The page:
I nodded.

"I know we just met, but I think you're wonderful. And it bothers me to see you hurt. If he were here, I'd... I'd..." Maxon shook with frustration, then sighed. "I'm so sorry, America."

He pulled me back in, and I rested my head on his broad shoulder. I knew Maxon would keep his promises. So I settled into perhaps the last place I ever thought I'd find genuine comfort.


WHEN I WOKE THE NEXT MORNING, my eyelids felt heavy. As I rubbed the tiny ache out of them, I felt glad that I'd told Maxon everything. It seemed so funny that the palace-the beautiful cage-was the one place I could actually let myself be open about everything I'd been feeling.

Maxon's promise settled in during the night, and I felt sure that I'd be safe here. This whole process of Maxon whittling down thirty-five women to one was going to take weeks, maybe months. Time and s.p.a.ce were just what I needed. I couldn't be sure I'd ever get over Aspen. I'd heard my mom talk about your first love being the one that sticks with you. But maybe I'd be able to just feel normal sooner rather than later with this time in between us.

My maids didn't ask about my puffy eyes, they just made them less swollen. They didn't question my mess of hair, they just smoothed it. And I appreciated that. It wasn't like home, where everyone saw that I was sad and didn't do anything about it. Here I could feel that they were all worried about me and whatever it was I was going through. In response they handled me with extreme care.

By midmorning I was ready to start my day. It was Sat.u.r.day, so there was no routine or schedule, but it was the one day a week we were all required to stay in the Women's Room. The palace saw guests on Sat.u.r.days, and we had been warned that people might want to meet us. I wasn't too excited about it, but at least I got to wear my new jeans for the first time. Of course, they were the best-fitting pair of pants I'd ever owned. I hoped that since Maxon and I were on such good terms, he'd let me keep them after I left.

I went downstairs slowly, a little tired from a late night. Before I even got to the Women's Room, I heard the buzz of talking girls, and when I walked in, Marlee grabbed me and pulled me toward two chairs in the back of the room.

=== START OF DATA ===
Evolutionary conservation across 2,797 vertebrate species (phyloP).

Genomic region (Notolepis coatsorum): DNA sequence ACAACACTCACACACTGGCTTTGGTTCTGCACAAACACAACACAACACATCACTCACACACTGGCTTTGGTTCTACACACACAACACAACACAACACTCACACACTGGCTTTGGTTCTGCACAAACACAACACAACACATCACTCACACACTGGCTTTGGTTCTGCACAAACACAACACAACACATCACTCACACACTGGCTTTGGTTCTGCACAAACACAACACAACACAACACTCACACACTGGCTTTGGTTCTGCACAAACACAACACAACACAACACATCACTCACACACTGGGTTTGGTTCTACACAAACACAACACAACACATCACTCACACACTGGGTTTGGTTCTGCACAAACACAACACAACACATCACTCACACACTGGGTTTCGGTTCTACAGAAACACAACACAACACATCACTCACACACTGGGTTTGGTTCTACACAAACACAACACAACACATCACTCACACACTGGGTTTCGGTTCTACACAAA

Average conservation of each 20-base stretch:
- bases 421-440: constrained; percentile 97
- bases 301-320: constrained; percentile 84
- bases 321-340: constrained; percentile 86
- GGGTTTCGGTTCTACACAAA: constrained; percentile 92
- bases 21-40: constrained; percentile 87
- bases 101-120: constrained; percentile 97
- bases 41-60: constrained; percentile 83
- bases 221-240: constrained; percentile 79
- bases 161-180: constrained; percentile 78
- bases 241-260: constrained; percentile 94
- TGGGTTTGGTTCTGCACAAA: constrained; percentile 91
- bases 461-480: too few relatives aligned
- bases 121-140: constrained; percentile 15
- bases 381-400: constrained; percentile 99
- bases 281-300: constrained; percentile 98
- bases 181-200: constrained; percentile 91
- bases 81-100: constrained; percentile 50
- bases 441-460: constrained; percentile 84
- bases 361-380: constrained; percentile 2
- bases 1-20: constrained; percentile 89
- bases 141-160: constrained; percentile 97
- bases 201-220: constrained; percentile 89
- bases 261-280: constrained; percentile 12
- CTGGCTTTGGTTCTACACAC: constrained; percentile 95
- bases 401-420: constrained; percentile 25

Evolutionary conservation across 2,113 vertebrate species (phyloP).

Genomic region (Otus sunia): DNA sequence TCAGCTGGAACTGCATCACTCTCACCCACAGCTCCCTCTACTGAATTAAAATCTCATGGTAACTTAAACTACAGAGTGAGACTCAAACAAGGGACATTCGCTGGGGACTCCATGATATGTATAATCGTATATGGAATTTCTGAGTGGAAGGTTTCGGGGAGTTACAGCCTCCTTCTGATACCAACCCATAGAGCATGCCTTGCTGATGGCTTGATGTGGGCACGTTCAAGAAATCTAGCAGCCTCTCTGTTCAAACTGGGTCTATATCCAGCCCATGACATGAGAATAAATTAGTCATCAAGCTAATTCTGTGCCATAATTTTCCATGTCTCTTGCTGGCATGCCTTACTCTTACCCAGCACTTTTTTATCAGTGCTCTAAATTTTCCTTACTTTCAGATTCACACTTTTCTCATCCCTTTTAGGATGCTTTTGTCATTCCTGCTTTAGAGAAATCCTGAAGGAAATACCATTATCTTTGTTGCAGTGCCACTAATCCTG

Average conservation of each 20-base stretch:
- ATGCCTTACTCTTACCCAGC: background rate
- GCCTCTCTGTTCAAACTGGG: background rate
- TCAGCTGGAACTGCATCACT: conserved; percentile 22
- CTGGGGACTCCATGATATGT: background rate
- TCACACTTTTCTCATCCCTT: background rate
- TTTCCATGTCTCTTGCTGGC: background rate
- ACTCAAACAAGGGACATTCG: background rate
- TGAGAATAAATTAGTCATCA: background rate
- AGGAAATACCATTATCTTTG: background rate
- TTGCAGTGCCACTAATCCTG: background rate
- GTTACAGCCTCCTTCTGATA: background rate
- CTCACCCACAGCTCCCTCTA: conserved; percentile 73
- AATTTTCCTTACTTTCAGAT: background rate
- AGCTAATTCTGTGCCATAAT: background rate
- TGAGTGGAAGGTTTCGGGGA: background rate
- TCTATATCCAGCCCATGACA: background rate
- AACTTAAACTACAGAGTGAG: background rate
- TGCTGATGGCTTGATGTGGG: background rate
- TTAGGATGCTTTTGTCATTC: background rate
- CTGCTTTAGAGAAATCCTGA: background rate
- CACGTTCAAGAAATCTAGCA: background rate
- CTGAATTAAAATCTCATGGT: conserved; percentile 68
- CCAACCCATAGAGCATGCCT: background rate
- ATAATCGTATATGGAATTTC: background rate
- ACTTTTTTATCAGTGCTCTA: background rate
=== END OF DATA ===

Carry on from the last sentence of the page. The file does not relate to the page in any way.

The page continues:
"There you are! I've been waiting for you," she said.

"Sorry, Marlee. I had a long night and slept in."

She turned to look at me, probably noting the leftover sadness in my voice, but sweetly decided to focus on my jeans. "Those look fantastic."

"I know. I've never felt anything like them." My voice lifted a bit. I decided to go back to my old rule: Aspen wasn't allowed here. I pushed him away and focused on my second-favorite person in the palace. "Sorry to keep you waiting. What did you want to talk about?"

Marlee hesitated. She bit her lip as we sat down. There was no one else around. She must have a secret.

"Actually, now that I think of it, maybe I shouldn't tell you. Sometimes I forget that we're competing against each other."

Oh. She had secrets of the Maxon variety. This I had to hear.

"I know just how you feel, Marlee. I think we could become really close friends. I can't bring myself to think of you as an enemy, you know?"

"Yeah. I think you're so sweet. And the people love you. I mean, you're probably going to win...." She seemed a little defeated at the idea.

I had to will myself not to wince or laugh at those words.

"Marlee, can I tell you a secret?" My voice was full of gentle truth. I hoped she would believe my words.

"Of course, America. Anything."

"I don't know who will win this whole thing. Really, it could be anyone in this room. I guess everyone thinks that it'll be them, but I already know that if it can't be me, I'd want it to be you. You seem generous and fair. I think you'd be a great princess. Honestly." It was almost all the truth.

"I think you're smart and personable," she whispered. "You'd be great, too."

I bowed my head. It was sweet of her to think so highly of me. I felt a bit uncomfortable when people talked about me that way, though... May, Kenna, my maids ... it was hard to believe how many people thought I'd be a good princess. Was I the only one who saw how flawed I was? I was unrefined. I didn't have it in me to be bossy or overly organized. I was selfish and had a horrible temper, and I didn't like being in front of people. And I wasn't brave. You had to be brave to take this job. And that's what this was. Not just a marriage, but a position.

"I feel that way about a lot of the girls," she confessed. "Like everyone has some quality that I don't that would make them better than me."

"That's the thing, Marlee. You could probably find something special about everyone in this room. But who knows exactly what Maxon is looking for?"

She shook her head.

"So let's not worry about that. You can tell me anything you want to. I'll keep your secrets if you keep mine. I'll pull for you, and if you want to, you can pull for me. It's nice to have friends here."

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The Selection Part 16 summary

You're reading The Selection. This manga has been translated by Updating. Author(s): Kiera Cass. Already has 503 views.